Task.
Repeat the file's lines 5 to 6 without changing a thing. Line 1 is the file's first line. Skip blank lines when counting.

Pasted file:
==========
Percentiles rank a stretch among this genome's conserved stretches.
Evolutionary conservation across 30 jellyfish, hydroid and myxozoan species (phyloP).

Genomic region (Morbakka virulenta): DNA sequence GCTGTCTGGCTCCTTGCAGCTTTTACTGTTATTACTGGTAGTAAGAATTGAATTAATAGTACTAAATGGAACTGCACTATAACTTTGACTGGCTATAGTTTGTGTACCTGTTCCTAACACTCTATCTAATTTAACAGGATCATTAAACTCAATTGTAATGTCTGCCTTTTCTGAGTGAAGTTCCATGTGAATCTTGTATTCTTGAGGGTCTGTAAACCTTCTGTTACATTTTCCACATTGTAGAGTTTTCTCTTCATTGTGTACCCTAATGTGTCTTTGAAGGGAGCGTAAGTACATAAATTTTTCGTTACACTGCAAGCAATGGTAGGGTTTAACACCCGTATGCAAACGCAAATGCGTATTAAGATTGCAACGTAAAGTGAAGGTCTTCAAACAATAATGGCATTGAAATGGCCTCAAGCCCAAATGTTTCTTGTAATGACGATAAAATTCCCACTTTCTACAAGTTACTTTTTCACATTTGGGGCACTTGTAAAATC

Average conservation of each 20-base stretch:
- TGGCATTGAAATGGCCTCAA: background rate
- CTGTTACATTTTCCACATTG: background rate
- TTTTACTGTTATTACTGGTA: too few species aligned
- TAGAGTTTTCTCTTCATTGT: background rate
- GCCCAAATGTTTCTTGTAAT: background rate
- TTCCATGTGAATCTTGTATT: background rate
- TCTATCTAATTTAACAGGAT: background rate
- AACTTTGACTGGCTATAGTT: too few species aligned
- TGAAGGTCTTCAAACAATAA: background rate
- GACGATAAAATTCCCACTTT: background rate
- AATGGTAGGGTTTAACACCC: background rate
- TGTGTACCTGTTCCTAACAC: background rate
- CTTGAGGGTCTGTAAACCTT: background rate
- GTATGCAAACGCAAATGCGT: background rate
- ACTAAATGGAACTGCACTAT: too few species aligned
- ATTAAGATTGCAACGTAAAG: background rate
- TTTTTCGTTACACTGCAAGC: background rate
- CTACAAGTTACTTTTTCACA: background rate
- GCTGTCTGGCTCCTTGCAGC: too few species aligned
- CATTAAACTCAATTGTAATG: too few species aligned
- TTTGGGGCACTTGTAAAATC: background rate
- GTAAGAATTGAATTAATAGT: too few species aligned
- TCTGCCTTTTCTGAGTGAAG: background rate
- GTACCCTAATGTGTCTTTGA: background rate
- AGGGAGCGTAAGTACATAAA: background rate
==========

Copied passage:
- TGGCATTGAAATGGCCTCAA: background rate
- CTGTTACATTTTCCACATTG: background rate